Increasing research, evaluation, monitoring and reporting 

RACS agrees with the writers of the consultation that this initiative will improve understanding of smoking populations and the contexts in which people begin to smoke and quit smoking, and that there will be a need for the impacts of the action plan to be monitored and evaluated. 
Equally importantly, we believe there needs to be investment into ongoing research of vaping. RACS has serious concerns about the inconclusive evidence regarding the efficacy and safety of vaping products, their possible long-term health effects and their impact on surgery. For example, the impact of e-cigarettes on different surgical procedures, notably spine surgery and plastic and reconstructive surgical procedures that rely heavily on the vascularity of tissue, is unknown but potentially harmful as it is with cigarette smoking. There is no evidence yet that vaping is safe. Canterbury secondary school principals’ concerns about an emerging vaping ‘epidemic’ among young people was reported in the media just this week.

A survey, conducted in 2019 by researchers from four universities of more than 7700 adolescents (13 – 18 years) in 52 Auckland, Northland and Waikato schools, found that many adolescents who vape are non-smokers, vaping in Year 10 students has increased rapidly since 2015. “These findings call into question that idea that vaping is displacing smoking. The alternative possibility, that vaping is fuelling smoking, must be taken seriously by communities and policy makers. It is imperative that ongoing research, evaluation, monitoring and reporting is carried out to provide evidence of whether vaping is safe, and to enable people to make informed decisions.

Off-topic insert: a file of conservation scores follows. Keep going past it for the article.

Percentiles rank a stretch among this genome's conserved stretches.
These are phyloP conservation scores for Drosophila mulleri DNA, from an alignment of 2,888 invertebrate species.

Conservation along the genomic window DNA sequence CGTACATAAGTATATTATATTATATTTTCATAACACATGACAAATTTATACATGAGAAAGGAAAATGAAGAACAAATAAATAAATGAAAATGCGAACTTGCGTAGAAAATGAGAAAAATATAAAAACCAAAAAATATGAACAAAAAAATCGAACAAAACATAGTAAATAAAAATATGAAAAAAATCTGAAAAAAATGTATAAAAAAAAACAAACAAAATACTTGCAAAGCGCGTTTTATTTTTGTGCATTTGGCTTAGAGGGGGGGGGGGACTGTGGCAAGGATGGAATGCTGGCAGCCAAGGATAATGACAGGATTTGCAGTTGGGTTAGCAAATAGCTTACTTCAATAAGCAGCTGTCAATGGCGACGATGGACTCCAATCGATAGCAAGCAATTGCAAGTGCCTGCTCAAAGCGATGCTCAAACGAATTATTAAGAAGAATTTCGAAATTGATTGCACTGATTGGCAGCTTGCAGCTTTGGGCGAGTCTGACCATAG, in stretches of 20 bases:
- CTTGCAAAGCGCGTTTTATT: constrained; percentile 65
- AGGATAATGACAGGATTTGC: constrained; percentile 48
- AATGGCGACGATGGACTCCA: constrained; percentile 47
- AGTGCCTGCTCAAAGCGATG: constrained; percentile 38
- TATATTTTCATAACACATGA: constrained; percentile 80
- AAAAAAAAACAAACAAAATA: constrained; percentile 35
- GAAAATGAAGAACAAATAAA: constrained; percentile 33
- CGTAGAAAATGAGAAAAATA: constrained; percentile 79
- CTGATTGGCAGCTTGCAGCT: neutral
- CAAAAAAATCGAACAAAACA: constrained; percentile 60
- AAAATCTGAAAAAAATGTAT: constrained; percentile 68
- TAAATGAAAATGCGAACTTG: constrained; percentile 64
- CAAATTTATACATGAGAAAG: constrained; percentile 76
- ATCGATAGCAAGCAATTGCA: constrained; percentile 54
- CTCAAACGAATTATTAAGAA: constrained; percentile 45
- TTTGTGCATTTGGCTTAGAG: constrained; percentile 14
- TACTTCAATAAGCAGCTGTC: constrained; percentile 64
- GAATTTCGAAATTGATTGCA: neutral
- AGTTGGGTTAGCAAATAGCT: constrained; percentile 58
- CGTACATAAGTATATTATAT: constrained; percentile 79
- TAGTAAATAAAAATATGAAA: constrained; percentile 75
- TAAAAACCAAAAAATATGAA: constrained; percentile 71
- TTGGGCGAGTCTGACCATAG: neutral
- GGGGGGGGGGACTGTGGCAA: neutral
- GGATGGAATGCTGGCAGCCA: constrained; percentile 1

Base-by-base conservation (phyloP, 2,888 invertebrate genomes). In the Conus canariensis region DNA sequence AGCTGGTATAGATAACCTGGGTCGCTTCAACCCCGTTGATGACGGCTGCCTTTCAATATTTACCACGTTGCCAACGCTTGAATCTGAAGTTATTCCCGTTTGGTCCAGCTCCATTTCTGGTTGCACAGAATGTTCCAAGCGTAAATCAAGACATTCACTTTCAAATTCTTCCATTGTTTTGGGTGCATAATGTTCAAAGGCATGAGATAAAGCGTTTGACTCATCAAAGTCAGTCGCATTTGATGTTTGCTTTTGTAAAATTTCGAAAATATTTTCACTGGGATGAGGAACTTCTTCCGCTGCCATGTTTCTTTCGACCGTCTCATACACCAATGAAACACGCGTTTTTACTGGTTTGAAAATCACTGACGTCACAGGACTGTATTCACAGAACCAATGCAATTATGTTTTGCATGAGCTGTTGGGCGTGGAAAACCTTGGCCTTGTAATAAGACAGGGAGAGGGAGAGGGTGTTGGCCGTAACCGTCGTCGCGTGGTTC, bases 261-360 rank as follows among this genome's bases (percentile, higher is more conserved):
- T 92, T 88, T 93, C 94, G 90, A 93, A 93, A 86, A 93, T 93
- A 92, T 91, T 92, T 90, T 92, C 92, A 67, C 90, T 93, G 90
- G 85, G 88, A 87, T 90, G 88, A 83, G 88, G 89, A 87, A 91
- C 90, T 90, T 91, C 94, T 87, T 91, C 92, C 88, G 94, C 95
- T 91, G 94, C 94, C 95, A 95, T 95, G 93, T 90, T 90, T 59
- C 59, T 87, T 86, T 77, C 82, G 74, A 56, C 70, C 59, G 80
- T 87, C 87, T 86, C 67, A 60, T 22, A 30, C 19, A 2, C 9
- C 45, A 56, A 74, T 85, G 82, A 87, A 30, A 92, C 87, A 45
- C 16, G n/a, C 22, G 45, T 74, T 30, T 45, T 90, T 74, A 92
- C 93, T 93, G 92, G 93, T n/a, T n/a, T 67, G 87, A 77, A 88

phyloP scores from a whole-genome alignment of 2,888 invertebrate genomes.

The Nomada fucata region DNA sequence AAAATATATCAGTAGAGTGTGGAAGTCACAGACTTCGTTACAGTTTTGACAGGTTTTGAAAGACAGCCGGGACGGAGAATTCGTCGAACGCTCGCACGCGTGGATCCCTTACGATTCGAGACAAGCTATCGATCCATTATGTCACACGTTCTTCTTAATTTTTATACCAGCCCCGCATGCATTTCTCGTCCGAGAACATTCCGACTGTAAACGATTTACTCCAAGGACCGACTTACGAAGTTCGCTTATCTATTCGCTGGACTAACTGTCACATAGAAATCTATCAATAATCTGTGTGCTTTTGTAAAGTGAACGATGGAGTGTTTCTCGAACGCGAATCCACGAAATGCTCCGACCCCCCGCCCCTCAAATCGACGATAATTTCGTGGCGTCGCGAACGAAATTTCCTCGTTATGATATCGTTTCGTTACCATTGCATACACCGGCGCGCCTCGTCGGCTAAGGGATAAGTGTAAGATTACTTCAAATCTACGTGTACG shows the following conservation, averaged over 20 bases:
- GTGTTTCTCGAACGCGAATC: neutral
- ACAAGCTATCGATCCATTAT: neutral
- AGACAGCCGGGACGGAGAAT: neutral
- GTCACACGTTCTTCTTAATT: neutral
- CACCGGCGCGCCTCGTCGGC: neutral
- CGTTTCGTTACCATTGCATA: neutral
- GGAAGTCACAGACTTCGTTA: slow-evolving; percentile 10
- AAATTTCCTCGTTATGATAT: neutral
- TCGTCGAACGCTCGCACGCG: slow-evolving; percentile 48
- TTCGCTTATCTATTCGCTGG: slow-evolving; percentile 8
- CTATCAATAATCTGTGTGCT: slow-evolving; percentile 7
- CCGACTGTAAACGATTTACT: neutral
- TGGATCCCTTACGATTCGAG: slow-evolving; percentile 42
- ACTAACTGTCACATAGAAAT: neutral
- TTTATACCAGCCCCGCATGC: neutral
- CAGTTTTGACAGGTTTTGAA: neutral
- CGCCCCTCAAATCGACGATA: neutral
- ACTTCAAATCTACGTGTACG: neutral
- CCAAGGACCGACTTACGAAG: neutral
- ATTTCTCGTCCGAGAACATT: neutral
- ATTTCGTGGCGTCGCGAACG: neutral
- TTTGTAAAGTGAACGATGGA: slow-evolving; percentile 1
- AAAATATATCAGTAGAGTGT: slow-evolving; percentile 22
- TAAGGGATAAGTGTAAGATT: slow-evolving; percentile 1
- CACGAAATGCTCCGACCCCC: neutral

Reducing availability of and access to smoked tobacco products

RACS supports licensing of retailers of smoked tobacco products and reducing the number of retailers in an area based on population size and density. However, we do not support replacing the availability of smoked tobacco products with vaping products, for the reasons mentioned above. Instead of encouraging smokers to switch to vaping, we would prefer they were encouraged and actively supported through a range of existing programmes, to quit smoking outright.